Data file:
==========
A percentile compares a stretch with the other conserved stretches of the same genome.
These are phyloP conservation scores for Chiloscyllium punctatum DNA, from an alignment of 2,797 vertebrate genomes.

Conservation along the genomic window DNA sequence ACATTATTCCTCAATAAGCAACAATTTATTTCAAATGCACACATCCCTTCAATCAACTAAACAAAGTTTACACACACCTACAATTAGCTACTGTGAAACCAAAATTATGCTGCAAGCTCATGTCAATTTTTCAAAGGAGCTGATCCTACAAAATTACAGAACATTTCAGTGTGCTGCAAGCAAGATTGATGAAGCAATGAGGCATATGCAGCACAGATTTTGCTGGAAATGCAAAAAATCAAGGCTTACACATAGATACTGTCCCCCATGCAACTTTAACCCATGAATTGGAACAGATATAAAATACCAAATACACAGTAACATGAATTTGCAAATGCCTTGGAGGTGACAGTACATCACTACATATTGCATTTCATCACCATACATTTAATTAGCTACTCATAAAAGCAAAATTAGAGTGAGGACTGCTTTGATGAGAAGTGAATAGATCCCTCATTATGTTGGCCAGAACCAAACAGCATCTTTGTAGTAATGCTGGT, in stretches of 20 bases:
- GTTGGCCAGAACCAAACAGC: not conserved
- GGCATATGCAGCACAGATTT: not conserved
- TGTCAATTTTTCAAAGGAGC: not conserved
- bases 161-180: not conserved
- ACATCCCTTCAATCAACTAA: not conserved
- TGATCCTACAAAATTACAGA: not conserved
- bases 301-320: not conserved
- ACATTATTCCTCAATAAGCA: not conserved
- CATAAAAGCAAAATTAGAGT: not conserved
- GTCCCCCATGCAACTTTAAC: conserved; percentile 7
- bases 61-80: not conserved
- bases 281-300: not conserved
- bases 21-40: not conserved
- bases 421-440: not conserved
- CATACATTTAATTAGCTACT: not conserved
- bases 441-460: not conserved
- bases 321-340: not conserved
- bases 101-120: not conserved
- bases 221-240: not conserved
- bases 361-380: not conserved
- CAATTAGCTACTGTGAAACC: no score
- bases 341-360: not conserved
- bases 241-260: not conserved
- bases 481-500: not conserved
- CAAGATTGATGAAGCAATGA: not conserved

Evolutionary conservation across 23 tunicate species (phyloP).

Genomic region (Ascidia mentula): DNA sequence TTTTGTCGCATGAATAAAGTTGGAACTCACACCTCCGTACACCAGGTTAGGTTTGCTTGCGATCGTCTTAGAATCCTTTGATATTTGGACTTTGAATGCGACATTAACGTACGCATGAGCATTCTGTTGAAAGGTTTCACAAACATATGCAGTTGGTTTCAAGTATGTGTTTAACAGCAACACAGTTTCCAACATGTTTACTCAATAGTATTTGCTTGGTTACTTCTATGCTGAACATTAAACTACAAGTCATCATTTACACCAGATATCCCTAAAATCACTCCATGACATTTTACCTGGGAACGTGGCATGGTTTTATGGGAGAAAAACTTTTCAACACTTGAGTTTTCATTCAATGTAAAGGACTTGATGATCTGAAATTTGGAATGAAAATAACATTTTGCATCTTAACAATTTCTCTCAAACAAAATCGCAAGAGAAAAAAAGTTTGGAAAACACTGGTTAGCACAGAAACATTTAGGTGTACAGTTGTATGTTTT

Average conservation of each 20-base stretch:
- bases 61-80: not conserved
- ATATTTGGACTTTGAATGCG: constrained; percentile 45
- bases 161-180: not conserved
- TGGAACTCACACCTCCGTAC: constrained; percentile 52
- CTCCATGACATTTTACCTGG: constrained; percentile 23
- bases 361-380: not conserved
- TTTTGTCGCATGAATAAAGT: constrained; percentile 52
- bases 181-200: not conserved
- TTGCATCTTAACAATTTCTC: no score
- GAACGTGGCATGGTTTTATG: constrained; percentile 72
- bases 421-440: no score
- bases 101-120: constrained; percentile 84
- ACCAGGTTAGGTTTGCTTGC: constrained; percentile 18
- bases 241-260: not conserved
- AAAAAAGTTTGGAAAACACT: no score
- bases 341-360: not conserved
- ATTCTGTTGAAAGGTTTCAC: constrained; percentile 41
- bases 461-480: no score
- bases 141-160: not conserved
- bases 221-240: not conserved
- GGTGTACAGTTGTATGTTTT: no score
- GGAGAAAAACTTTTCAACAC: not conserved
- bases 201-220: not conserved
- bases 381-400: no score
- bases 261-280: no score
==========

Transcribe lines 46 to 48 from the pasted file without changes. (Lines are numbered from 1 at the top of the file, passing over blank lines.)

- AAAAAAGTTTGGAAAACACT: no score
- bases 341-360: not conserved
- ATTCTGTTGAAAGGTTTCAC: constrained; percentile 41